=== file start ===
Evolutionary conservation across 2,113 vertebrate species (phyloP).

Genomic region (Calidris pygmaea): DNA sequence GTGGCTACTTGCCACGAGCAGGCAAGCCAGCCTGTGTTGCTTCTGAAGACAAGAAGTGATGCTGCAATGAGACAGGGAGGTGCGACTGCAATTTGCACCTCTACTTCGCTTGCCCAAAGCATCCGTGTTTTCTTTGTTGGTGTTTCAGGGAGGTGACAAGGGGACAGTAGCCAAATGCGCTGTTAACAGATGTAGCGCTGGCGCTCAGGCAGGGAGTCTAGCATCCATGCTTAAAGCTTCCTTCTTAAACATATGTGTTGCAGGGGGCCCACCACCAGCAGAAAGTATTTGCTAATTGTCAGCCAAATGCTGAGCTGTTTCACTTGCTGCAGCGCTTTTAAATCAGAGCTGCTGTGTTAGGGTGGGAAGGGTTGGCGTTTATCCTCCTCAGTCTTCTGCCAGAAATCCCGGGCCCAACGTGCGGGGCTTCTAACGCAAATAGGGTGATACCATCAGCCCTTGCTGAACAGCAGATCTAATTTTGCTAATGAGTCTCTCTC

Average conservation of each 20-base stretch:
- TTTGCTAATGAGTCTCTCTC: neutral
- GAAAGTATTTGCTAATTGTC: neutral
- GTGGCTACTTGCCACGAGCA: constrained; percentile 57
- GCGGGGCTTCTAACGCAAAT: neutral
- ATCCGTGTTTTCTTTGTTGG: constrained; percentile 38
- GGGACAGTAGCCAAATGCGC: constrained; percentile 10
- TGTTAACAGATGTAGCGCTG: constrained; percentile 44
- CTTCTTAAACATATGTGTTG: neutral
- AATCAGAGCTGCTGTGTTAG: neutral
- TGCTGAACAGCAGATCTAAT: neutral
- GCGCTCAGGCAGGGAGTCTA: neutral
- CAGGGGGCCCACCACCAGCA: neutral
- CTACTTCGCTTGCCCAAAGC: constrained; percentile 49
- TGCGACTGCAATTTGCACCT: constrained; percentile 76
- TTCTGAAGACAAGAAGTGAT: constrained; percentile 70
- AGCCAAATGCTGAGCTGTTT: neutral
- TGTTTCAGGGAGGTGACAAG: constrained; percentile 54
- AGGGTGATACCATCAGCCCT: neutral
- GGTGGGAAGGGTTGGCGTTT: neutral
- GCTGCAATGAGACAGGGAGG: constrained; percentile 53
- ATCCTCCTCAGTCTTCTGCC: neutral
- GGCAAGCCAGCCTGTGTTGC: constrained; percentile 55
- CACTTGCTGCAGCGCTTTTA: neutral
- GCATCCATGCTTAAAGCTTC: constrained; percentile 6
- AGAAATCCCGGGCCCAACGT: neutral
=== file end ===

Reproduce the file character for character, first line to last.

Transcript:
Evolutionary conservation across 2,113 vertebrate species (phyloP).

Genomic region (Calidris pygmaea): DNA sequence GTGGCTACTTGCCACGAGCAGGCAAGCCAGCCTGTGTTGCTTCTGAAGACAAGAAGTGATGCTGCAATGAGACAGGGAGGTGCGACTGCAATTTGCACCTCTACTTCGCTTGCCCAAAGCATCCGTGTTTTCTTTGTTGGTGTTTCAGGGAGGTGACAAGGGGACAGTAGCCAAATGCGCTGTTAACAGATGTAGCGCTGGCGCTCAGGCAGGGAGTCTAGCATCCATGCTTAAAGCTTCCTTCTTAAACATATGTGTTGCAGGGGGCCCACCACCAGCAGAAAGTATTTGCTAATTGTCAGCCAAATGCTGAGCTGTTTCACTTGCTGCAGCGCTTTTAAATCAGAGCTGCTGTGTTAGGGTGGGAAGGGTTGGCGTTTATCCTCCTCAGTCTTCTGCCAGAAATCCCGGGCCCAACGTGCGGGGCTTCTAACGCAAATAGGGTGATACCATCAGCCCTTGCTGAACAGCAGATCTAATTTTGCTAATGAGTCTCTCTC

Average conservation of each 20-base stretch:
- TTTGCTAATGAGTCTCTCTC: neutral
- GAAAGTATTTGCTAATTGTC: neutral
- GTGGCTACTTGCCACGAGCA: constrained; percentile 57
- GCGGGGCTTCTAACGCAAAT: neutral
- ATCCGTGTTTTCTTTGTTGG: constrained; percentile 38
- GGGACAGTAGCCAAATGCGC: constrained; percentile 10
- TGTTAACAGATGTAGCGCTG: constrained; percentile 44
- CTTCTTAAACATATGTGTTG: neutral
- AATCAGAGCTGCTGTGTTAG: neutral
- TGCTGAACAGCAGATCTAAT: neutral
- GCGCTCAGGCAGGGAGTCTA: neutral
- CAGGGGGCCCACCACCAGCA: neutral
- CTACTTCGCTTGCCCAAAGC: constrained; percentile 49
- TGCGACTGCAATTTGCACCT: constrained; percentile 76
- TTCTGAAGACAAGAAGTGAT: constrained; percentile 70
- AGCCAAATGCTGAGCTGTTT: neutral
- TGTTTCAGGGAGGTGACAAG: constrained; percentile 54
- AGGGTGATACCATCAGCCCT: neutral
- GGTGGGAAGGGTTGGCGTTT: neutral
- GCTGCAATGAGACAGGGAGG: constrained; percentile 53
- ATCCTCCTCAGTCTTCTGCC: neutral
- GGCAAGCCAGCCTGTGTTGC: constrained; percentile 55
- CACTTGCTGCAGCGCTTTTA: neutral
- GCATCCATGCTTAAAGCTTC: constrained; percentile 6
- AGAAATCCCGGGCCCAACGT: neutral